Mayhem String Band performs in Vail
Vail CO, Colorado
VAIL, Colorado ” During a break between gigs, members of the Mayhem String Band sat down for an interview Monday at their friend’s Avon apartment. Strewn across the middle of the table lay a fiddle and a rather abused bow. About half of the bow’s black hairs had splintered off and collected in a nasty knot, and fiddle player Ferd Moyse showed no remorse about it.
“That’s old-time fiddling,” he said. “If you’re not breaking something, you’re not doing it right.”
Playing so fast that bows shatter is pretty standard for this bluegrass ensemble. After all, a band with the word “mayhem” in its name doesn’t travel all the way from the Mississippi Delta to bore people. Instead, the ensemble incites whiskey-soaked parties that rattle the spirits of old blues masters.
“We’ll be as rowdy as we can get in a given venue,” singer and banjo player J.T. Lack said.
The band stops at the Sandbar Sports Grill in West Vail tonight as part of a record-release tour.
In the self-important world of acronyms, the Mayhem String Band is a refreshing break from jargon. Mayhem actually stands for “May All Your Hangovers End Miraculously.”
“We drink a lot on stage,” Lack said with a laugh. “Don’t write that. OK, we encourage the crowd to be libatious, and we just assume that it probably hurts them the next day, when a lot of times they have to get up the next day for work.”
For the Mayhem String Band, causing trouble all night long is its work. Most of the guys in the ensemble are friends from high school. Two of them joined the band to escape a landscaping job in the Mississippi heat, which helps explain why bassist Ben Johnson has been known to cart a leaf blower on stage.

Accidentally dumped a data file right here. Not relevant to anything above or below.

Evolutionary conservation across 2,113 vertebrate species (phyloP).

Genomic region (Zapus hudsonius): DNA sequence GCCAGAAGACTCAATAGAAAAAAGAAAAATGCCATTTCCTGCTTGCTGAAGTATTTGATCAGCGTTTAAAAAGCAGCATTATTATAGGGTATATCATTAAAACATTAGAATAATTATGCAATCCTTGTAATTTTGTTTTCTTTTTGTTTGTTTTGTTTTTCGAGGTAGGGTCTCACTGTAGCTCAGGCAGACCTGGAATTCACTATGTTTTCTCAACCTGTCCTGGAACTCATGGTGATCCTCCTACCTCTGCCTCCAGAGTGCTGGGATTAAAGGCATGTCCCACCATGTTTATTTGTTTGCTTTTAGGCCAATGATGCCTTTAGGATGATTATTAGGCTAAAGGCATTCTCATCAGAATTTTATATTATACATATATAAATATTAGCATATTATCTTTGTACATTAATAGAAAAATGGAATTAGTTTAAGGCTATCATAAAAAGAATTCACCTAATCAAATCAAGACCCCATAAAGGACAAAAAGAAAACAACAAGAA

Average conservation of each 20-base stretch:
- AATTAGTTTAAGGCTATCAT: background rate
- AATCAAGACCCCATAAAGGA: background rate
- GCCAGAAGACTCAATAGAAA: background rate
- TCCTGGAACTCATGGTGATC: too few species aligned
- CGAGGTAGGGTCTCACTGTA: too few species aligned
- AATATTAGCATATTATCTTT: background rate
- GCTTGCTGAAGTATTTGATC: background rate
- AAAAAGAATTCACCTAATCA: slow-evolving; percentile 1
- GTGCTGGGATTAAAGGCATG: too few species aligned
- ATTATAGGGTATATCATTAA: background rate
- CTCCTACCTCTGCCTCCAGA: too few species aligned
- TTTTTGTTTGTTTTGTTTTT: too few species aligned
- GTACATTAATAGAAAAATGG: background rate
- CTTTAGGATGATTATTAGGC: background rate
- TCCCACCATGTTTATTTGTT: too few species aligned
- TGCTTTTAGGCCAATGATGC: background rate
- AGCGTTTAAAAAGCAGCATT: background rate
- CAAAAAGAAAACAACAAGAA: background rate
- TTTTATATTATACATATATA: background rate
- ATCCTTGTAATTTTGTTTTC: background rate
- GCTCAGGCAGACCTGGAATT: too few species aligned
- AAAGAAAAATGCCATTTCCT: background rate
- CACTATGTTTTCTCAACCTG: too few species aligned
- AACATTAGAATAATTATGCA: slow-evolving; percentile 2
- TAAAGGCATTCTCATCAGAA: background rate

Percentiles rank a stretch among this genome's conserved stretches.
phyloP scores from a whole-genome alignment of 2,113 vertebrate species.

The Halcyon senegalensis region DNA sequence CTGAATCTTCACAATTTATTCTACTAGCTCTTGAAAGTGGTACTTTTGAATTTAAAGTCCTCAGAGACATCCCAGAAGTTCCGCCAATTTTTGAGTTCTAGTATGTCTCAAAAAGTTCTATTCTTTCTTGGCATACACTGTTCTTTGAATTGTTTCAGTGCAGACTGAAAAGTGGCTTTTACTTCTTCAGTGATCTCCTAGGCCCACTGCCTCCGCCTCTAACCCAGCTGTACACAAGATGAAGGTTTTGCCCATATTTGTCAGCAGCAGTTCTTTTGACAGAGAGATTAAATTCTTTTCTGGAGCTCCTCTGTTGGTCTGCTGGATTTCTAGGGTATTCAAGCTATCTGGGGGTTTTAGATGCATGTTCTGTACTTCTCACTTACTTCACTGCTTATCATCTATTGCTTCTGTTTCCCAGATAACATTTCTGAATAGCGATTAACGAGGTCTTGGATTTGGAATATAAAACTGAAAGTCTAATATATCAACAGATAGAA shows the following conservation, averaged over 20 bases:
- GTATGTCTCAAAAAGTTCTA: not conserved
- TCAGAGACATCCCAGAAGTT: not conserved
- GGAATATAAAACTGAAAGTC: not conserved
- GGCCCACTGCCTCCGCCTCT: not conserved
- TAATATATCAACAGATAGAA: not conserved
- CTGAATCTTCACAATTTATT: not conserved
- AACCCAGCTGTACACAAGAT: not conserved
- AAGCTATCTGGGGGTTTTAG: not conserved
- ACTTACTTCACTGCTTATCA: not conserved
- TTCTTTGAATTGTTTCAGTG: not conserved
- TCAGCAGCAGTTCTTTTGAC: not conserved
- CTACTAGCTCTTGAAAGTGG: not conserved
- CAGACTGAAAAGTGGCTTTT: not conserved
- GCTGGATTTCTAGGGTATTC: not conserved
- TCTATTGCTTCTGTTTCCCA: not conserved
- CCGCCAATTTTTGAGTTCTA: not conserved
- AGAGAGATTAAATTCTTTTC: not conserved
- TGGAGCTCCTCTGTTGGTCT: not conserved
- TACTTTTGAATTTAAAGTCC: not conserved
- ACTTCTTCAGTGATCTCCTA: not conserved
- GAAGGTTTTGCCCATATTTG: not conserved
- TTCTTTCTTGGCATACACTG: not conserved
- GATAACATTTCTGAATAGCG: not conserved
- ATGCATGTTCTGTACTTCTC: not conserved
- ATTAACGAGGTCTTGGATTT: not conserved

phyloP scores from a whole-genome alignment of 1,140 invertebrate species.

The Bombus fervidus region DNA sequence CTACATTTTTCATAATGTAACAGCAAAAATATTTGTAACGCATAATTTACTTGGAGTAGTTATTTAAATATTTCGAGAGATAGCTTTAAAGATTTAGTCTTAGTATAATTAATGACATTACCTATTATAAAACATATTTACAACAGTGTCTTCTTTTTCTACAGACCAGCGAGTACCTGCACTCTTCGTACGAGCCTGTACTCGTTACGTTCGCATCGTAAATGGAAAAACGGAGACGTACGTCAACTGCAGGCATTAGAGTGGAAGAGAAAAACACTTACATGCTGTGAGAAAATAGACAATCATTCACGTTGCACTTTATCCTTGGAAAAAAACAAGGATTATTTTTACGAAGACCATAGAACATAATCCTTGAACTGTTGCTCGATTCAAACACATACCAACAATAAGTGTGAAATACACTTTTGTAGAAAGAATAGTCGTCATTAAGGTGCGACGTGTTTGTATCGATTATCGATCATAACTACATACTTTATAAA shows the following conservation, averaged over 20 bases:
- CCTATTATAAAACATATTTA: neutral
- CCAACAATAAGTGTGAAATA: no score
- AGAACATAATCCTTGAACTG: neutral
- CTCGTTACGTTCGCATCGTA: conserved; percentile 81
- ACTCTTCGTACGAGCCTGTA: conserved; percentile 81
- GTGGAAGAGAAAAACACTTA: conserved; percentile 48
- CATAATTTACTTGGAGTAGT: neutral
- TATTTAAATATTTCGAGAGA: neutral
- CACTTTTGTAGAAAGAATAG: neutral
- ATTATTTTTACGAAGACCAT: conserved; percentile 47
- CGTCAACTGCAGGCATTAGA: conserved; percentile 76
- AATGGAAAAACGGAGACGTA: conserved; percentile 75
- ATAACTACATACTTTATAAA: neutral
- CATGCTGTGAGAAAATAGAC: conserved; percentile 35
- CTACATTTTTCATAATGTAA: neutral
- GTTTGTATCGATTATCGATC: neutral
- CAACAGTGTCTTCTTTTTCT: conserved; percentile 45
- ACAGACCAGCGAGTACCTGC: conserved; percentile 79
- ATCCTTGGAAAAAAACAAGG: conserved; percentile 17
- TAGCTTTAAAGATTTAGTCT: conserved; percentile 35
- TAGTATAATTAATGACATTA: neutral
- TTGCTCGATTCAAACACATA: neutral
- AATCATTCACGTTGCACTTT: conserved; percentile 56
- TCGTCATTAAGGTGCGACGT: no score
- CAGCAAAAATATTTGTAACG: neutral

Once, Johnson used the leaf blower to spray condoms into the audience.
“I went up to the health department and told them I was in a band and I was a musician and I was, in fact, putting on a show to promote safe sex,” he said. “And they gave me about 300 Jimmy hats, which I then shoved in that leaf blower.”
The Mayhem String Band emerged in “good ol’ boy territory” ” the vast, flat expanse that gave birth to the Delta blues. It is a place where blues festivals are common and the genre seeps into everyday life.
“Delta’s the home of so many of the great blues artists, so there’s always this inherent coolness about the native music there,” Lack said.
A touch of the blues seeps into the band’s new album, “Land Pirates.” Released last week at a Denver show, the CD contains mostly original bluegrass music (think banjo, fiddle, mandolin and guitar) with a tinge of old-time blues. For instance, one track covers a song by 1920s blues icon Gus Cannon. The band recorded the album in a one-horse Mississippi town, in a small studio across from a police station, with producer Jimbo Mathus from the Squirrel Nut Zippers. The album soaks up the flavor of Mississippi.
“I wrote a blues song on there,” Lack said. “‘County Road Blues.’ Half of it’s kind of silly and reconstructed lines from old blues songs. The first couple verses are what they used to call a true life song. It’s just how it is. I live on County Road 323, and there are in fact buzzards over my front porch and black cats outside my door and I do wonder why the pretty girls don’t come around as much anymore.”
High Life Writer Sarah Mausolf can be reached at 970-748-2938 or email@example.com.